I always enjoy seeing the crafting possibilities in everyday objects......a shallow disc with a tall round tube sticking out of it.......Hey! that's a description of a top hat!
First, cut a hole in the shallow box to make brim for our hat. Then reduce the height of the tube to get the proportions required. Cut at a jaunty angle to add some extra interest.
Put the two pieces together and .... well you get the idea. The circle we cut out of the brim is also a close enough fit to form the top of the hat.
Now to join the parts together. Learn to love Gumstrip! This is a great product for this kind of jointing. Easy to use and covers a multitude of sins. Cut into small strips and wet with a moist sponge
Work around the joint, building up even tacks with small pieces of Gumstrip to hold parts in position. For best results try not to over wet the Gumstrip.
Add more strips to completely cover the joint. Leave to thoroughly dry out. As the Gumstrip dries it shrinks slightly, pulling everything snugly together.
I like to make sure any visible edges are neatly finished. The edge of the brim was to high and to thin. Add a piece of Red Liner tape and roll over the edge of the brim onto the double sided tape.
The rolled edge still needs a little shaping. Gumstrip to the rescue. Work around the edge of the brim wrapping and sealing with pieces of Gumstrip.
Again completely wrap the joint and leave to fully dry out before performing further processes
Shame to waste all that space. What if we cut off the lid and make a fancy box? Time to saw off the top with a fine blade hacksaw. Match the saw line to the top of the hat.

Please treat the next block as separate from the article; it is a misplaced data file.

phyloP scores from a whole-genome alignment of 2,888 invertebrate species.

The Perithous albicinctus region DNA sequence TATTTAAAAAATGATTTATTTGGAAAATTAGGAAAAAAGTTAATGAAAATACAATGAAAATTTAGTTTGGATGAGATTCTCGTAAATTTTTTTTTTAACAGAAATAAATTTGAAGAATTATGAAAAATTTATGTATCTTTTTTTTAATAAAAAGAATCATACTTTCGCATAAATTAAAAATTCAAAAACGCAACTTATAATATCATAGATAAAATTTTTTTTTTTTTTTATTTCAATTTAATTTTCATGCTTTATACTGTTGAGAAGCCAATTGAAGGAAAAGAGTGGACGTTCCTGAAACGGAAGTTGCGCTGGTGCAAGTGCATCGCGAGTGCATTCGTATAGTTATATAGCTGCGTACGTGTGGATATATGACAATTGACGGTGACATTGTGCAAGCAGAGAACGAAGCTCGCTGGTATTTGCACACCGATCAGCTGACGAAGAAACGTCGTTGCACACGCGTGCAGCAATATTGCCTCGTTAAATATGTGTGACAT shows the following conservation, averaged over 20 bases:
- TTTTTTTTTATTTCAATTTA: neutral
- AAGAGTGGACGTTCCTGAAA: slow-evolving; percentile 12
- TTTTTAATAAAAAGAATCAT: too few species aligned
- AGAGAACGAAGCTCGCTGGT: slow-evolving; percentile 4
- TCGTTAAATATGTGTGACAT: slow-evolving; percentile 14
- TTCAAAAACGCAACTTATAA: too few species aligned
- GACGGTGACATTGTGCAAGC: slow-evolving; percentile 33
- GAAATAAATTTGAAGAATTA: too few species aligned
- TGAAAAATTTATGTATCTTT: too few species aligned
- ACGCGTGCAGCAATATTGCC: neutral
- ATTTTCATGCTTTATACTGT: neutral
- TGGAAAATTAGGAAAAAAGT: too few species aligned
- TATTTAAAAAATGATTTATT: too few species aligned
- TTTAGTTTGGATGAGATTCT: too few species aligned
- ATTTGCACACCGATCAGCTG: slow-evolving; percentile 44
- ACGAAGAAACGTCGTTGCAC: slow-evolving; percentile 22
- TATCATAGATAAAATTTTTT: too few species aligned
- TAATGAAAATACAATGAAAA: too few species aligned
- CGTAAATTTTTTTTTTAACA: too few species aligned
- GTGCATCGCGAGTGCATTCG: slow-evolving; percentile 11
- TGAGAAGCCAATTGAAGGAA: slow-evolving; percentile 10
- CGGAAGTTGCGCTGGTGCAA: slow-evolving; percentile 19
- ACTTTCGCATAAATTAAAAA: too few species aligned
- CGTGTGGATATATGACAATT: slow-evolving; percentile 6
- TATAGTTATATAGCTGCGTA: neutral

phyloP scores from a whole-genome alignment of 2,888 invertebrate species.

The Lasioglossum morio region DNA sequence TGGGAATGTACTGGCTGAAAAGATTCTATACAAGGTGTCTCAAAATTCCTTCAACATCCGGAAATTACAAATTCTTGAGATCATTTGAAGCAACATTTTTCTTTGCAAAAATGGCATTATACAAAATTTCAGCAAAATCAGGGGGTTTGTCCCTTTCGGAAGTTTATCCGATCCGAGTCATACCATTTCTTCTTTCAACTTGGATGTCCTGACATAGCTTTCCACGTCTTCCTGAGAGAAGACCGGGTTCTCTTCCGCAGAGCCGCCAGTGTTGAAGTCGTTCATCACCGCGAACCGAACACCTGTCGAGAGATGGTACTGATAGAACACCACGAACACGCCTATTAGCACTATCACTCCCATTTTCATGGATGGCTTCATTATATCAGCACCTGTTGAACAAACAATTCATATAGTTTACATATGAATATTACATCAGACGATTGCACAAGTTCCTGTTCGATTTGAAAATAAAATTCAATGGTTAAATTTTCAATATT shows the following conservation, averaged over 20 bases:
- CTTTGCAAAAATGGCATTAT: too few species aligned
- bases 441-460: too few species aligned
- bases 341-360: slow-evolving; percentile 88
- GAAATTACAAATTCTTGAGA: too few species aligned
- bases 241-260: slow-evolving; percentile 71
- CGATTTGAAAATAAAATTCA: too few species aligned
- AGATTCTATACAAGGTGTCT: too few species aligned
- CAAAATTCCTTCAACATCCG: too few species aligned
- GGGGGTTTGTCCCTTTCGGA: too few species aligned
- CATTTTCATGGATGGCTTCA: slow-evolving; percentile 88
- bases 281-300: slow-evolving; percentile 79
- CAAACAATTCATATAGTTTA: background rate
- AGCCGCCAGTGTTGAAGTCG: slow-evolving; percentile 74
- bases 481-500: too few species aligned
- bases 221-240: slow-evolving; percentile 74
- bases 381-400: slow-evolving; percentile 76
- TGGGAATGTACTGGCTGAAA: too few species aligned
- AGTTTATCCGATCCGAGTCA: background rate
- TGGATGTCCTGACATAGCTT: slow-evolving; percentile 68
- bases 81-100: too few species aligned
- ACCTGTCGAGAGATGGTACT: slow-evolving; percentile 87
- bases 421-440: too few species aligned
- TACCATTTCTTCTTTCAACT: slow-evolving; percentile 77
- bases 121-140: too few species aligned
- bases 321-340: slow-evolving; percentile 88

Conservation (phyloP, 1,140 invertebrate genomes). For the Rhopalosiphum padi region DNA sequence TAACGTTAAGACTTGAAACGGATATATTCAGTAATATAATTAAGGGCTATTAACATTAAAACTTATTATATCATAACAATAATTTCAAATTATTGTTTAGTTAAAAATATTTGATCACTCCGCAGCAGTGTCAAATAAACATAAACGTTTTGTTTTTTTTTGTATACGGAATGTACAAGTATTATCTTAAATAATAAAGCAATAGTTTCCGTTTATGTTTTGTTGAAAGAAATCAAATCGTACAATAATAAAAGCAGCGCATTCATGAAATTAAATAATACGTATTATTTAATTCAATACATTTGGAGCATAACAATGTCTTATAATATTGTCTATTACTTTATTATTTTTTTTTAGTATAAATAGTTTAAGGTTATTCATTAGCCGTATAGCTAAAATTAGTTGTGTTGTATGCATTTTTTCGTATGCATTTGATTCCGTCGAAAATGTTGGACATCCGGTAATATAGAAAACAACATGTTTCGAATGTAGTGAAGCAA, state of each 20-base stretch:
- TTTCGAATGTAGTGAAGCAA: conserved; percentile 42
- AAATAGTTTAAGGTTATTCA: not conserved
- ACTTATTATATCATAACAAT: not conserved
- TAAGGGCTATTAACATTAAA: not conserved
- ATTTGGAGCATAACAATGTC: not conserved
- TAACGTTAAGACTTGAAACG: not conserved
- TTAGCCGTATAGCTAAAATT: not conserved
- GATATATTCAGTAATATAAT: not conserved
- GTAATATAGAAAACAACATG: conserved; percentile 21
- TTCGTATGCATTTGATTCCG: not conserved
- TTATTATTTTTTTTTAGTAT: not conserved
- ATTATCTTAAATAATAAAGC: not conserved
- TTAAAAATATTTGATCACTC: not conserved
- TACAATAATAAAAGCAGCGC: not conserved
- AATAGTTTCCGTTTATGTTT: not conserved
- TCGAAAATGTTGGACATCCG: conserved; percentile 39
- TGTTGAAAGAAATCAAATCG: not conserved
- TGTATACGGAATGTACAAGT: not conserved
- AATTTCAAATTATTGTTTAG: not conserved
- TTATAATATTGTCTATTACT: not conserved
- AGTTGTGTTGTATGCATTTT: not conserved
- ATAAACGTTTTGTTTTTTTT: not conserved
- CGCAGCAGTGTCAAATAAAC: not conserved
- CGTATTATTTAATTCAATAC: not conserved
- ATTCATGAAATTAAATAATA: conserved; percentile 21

...and, of course, wrap the raw edges....
Let's get messy! Apply texture paste to smooth over any remaining edges. We're not after a glass flat finish but give it a quick sanding once dry. This is much easier to do before assembly.
Repeat the texture paste process on both parts of the top
Now to start the assembly. Stick the brim and hat base to each other with Gumstrip.
To cover any gaps and clean up the rough edges, repeat on the underside of the brim. This also provides additional strength.
Apply texture paste over the jointed areas and once thoroughly dry, lightly sandpaper to a smooth finish.
We need to add a lip for the lid to fit over. Due to our 'jaunty angle' this can be a complicated shape. The easiest way to solve this is to insert a piece of paper and draw round the edge.
Remove the paper and you get a template to transfer the required shape. Place on the card and offset the straight edge of the template by the height that you want the lip to protrude from the base.
Insert the card into the base to form the lip. Make sure that the lip is shallower than the depth of the lid.
Paint the hat with your chosen colour. If you intend to decorate large areas with paper then it is only necessary to paint the areas that will be left on show.
Re-use the template when covering with 'Rare Oddities' background papers to get the correct size and shape. Add additional detail with complemetary hat band and topper.
Finally add embellishments to dress the hats. Die cut skulls, feathers from my garden (coloured with ProMarkers). Paper roses and paper leaves. Metal butterfly from my stash with added glitter.
Hope you enjoyed this tutorial and that it may inspire you to try some of the techniques or products used. Thanks for looking.
- 1.0 8x8 'Rare Oddities' papers (Graphic 45)
- 1.0 6x6 'Rare Oddities' papers (Graphic 45)
- 2.0 Cardboard food containers
- 1.0 Butterfly Gumstrip (Sam Jones & co)
- 1.0 Texture Paste (home made)